- Strategic Human Resource Management and Emerging Issues: The course explores how to align human resource management (HRM) with the business strategies, and the emerging issues facing business, and to understand the HRM competencies and leadership skills necessary to be a true strategic business partner.
Master of Business Administration (MBA) Programs
Both an MBA with a concentration in human resources and a human resource master’s degree will prepare you to take on HR leadership positions across industries. MBA and master’s in human resources graduates go on to attain such high positions as director or vice president of human resources.
While each track offers advanced training in human resources and managerial concepts and theories, the human resources MBA allows students to develop a broad set of business skills that can also transfer to other arenas.
In contrast, the highly specialized master’s in HR offers students the opportunity to focus almost exclusively on issues related to human resources.
Schools and universities now offer short, intense certificate programs in HR specialties such as compensation and benefits management or employee relations. These certificate courses are ideal for those already pursuing a career in HR, who are want to make a lateral move from one area to another.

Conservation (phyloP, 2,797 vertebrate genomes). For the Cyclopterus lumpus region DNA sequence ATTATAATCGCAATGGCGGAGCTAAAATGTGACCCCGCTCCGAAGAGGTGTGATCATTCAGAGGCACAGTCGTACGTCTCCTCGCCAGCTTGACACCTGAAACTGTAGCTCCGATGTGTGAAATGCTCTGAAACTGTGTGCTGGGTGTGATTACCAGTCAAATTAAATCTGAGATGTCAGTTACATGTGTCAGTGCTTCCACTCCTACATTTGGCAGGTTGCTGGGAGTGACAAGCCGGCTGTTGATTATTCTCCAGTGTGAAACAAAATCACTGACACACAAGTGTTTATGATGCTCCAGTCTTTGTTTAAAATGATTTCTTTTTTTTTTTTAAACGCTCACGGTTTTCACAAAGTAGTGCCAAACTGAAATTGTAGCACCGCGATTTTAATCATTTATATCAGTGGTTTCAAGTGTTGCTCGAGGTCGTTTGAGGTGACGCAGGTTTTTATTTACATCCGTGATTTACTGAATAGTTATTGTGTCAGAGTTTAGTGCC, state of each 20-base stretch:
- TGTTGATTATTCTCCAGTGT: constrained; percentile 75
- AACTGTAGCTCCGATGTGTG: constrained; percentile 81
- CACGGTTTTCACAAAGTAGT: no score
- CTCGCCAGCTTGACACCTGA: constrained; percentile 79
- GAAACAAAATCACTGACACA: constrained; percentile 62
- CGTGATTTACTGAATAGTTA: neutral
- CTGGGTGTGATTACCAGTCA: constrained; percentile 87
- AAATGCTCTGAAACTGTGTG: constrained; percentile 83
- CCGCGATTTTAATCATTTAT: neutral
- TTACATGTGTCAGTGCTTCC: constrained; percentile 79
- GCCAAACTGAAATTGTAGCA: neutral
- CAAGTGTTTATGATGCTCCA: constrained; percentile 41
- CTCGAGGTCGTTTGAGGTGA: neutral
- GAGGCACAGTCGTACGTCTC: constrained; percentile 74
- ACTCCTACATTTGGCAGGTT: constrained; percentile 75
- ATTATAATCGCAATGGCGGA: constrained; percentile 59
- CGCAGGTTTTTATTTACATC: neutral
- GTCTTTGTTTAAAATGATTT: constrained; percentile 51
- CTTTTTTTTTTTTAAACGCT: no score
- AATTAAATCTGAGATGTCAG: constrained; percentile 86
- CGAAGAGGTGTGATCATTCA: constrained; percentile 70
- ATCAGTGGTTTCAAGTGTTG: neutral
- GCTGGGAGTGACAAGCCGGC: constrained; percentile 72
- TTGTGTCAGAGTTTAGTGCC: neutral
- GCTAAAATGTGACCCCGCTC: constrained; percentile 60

If you are new to HR, a certificate course may also enable you to test the waters and help you decide whether a career in HR is for you. By sampling a few courses, you can assess your interest level. Often, universities will allow you to enroll in their certificate courses and then transfer the credits into their full-time degree programs.
Professional human resource certifications provide a widely recognized way to demonstrate your HR knowledge and training. The Human Resource Certification Institute (HRCI) awards several levels of professional certification: